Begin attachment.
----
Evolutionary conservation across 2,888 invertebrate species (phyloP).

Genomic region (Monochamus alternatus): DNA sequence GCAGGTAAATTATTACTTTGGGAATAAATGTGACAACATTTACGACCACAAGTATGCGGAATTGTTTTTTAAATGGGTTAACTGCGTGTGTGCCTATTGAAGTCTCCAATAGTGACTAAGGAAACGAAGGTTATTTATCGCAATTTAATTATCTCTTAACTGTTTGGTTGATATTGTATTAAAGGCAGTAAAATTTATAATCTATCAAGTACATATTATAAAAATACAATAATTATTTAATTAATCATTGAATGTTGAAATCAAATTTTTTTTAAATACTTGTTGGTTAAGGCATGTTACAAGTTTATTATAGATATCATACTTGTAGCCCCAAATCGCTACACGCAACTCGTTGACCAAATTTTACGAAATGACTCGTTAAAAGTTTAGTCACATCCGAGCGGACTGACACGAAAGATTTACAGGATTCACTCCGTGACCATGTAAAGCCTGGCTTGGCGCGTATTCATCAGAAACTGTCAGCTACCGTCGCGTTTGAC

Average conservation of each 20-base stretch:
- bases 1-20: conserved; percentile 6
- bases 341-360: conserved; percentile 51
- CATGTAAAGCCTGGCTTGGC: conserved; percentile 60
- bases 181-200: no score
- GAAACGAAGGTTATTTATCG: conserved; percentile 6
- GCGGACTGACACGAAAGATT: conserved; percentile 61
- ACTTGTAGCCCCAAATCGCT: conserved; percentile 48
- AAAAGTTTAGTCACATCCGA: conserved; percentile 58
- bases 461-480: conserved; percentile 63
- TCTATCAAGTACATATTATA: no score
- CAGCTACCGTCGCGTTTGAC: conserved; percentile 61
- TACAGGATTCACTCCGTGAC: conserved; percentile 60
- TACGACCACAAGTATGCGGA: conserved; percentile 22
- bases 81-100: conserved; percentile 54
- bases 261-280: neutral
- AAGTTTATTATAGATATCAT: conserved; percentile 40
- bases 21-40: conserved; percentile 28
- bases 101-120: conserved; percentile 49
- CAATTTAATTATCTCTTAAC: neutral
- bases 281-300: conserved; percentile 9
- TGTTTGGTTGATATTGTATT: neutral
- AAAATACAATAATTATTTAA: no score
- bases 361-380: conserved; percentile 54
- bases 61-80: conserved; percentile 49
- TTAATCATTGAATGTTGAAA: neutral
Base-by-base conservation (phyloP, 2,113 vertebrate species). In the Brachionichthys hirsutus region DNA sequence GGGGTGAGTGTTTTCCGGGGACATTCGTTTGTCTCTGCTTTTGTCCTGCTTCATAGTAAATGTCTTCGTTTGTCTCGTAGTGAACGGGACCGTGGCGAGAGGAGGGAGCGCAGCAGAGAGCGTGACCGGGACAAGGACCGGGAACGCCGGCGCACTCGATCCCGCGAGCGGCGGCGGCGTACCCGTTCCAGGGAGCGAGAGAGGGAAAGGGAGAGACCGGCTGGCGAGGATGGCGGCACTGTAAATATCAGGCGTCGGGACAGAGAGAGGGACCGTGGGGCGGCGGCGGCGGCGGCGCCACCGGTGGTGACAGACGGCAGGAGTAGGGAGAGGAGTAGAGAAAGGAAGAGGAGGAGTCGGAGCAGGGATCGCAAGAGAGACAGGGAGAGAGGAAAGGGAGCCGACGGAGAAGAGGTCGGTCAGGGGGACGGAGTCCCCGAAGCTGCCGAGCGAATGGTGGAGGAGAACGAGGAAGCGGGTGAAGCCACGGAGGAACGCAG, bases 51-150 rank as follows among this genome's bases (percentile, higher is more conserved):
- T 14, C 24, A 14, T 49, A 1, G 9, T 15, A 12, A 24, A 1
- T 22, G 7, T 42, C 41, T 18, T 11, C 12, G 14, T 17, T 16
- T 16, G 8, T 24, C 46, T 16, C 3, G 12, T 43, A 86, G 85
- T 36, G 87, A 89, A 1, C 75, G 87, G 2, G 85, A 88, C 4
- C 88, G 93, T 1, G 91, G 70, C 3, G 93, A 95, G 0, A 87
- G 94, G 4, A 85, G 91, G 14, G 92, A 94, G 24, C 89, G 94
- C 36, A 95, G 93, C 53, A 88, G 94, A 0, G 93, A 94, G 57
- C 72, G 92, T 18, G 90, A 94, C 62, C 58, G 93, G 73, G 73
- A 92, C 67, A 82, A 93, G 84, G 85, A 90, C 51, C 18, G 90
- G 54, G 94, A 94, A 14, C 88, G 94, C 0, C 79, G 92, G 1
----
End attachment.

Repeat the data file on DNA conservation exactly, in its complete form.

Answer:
Evolutionary conservation across 2,888 invertebrate species (phyloP).

Genomic region (Monochamus alternatus): DNA sequence GCAGGTAAATTATTACTTTGGGAATAAATGTGACAACATTTACGACCACAAGTATGCGGAATTGTTTTTTAAATGGGTTAACTGCGTGTGTGCCTATTGAAGTCTCCAATAGTGACTAAGGAAACGAAGGTTATTTATCGCAATTTAATTATCTCTTAACTGTTTGGTTGATATTGTATTAAAGGCAGTAAAATTTATAATCTATCAAGTACATATTATAAAAATACAATAATTATTTAATTAATCATTGAATGTTGAAATCAAATTTTTTTTAAATACTTGTTGGTTAAGGCATGTTACAAGTTTATTATAGATATCATACTTGTAGCCCCAAATCGCTACACGCAACTCGTTGACCAAATTTTACGAAATGACTCGTTAAAAGTTTAGTCACATCCGAGCGGACTGACACGAAAGATTTACAGGATTCACTCCGTGACCATGTAAAGCCTGGCTTGGCGCGTATTCATCAGAAACTGTCAGCTACCGTCGCGTTTGAC

Average conservation of each 20-base stretch:
- bases 1-20: conserved; percentile 6
- bases 341-360: conserved; percentile 51
- CATGTAAAGCCTGGCTTGGC: conserved; percentile 60
- bases 181-200: no score
- GAAACGAAGGTTATTTATCG: conserved; percentile 6
- GCGGACTGACACGAAAGATT: conserved; percentile 61
- ACTTGTAGCCCCAAATCGCT: conserved; percentile 48
- AAAAGTTTAGTCACATCCGA: conserved; percentile 58
- bases 461-480: conserved; percentile 63
- TCTATCAAGTACATATTATA: no score
- CAGCTACCGTCGCGTTTGAC: conserved; percentile 61
- TACAGGATTCACTCCGTGAC: conserved; percentile 60
- TACGACCACAAGTATGCGGA: conserved; percentile 22
- bases 81-100: conserved; percentile 54
- bases 261-280: neutral
- AAGTTTATTATAGATATCAT: conserved; percentile 40
- bases 21-40: conserved; percentile 28
- bases 101-120: conserved; percentile 49
- CAATTTAATTATCTCTTAAC: neutral
- bases 281-300: conserved; percentile 9
- TGTTTGGTTGATATTGTATT: neutral
- AAAATACAATAATTATTTAA: no score
- bases 361-380: conserved; percentile 54
- bases 61-80: conserved; percentile 49
- TTAATCATTGAATGTTGAAA: neutral
Base-by-base conservation (phyloP, 2,113 vertebrate species). In the Brachionichthys hirsutus region DNA sequence GGGGTGAGTGTTTTCCGGGGACATTCGTTTGTCTCTGCTTTTGTCCTGCTTCATAGTAAATGTCTTCGTTTGTCTCGTAGTGAACGGGACCGTGGCGAGAGGAGGGAGCGCAGCAGAGAGCGTGACCGGGACAAGGACCGGGAACGCCGGCGCACTCGATCCCGCGAGCGGCGGCGGCGTACCCGTTCCAGGGAGCGAGAGAGGGAAAGGGAGAGACCGGCTGGCGAGGATGGCGGCACTGTAAATATCAGGCGTCGGGACAGAGAGAGGGACCGTGGGGCGGCGGCGGCGGCGGCGCCACCGGTGGTGACAGACGGCAGGAGTAGGGAGAGGAGTAGAGAAAGGAAGAGGAGGAGTCGGAGCAGGGATCGCAAGAGAGACAGGGAGAGAGGAAAGGGAGCCGACGGAGAAGAGGTCGGTCAGGGGGACGGAGTCCCCGAAGCTGCCGAGCGAATGGTGGAGGAGAACGAGGAAGCGGGTGAAGCCACGGAGGAACGCAG, bases 51-150 rank as follows among this genome's bases (percentile, higher is more conserved):
- T 14, C 24, A 14, T 49, A 1, G 9, T 15, A 12, A 24, A 1
- T 22, G 7, T 42, C 41, T 18, T 11, C 12, G 14, T 17, T 16
- T 16, G 8, T 24, C 46, T 16, C 3, G 12, T 43, A 86, G 85
- T 36, G 87, A 89, A 1, C 75, G 87, G 2, G 85, A 88, C 4
- C 88, G 93, T 1, G 91, G 70, C 3, G 93, A 95, G 0, A 87
- G 94, G 4, A 85, G 91, G 14, G 92, A 94, G 24, C 89, G 94
- C 36, A 95, G 93, C 53, A 88, G 94, A 0, G 93, A 94, G 57
- C 72, G 92, T 18, G 90, A 94, C 62, C 58, G 93, G 73, G 73
- A 92, C 67, A 82, A 93, G 84, G 85, A 90, C 51, C 18, G 90
- G 54, G 94, A 94, A 14, C 88, G 94, C 0, C 79, G 92, G 1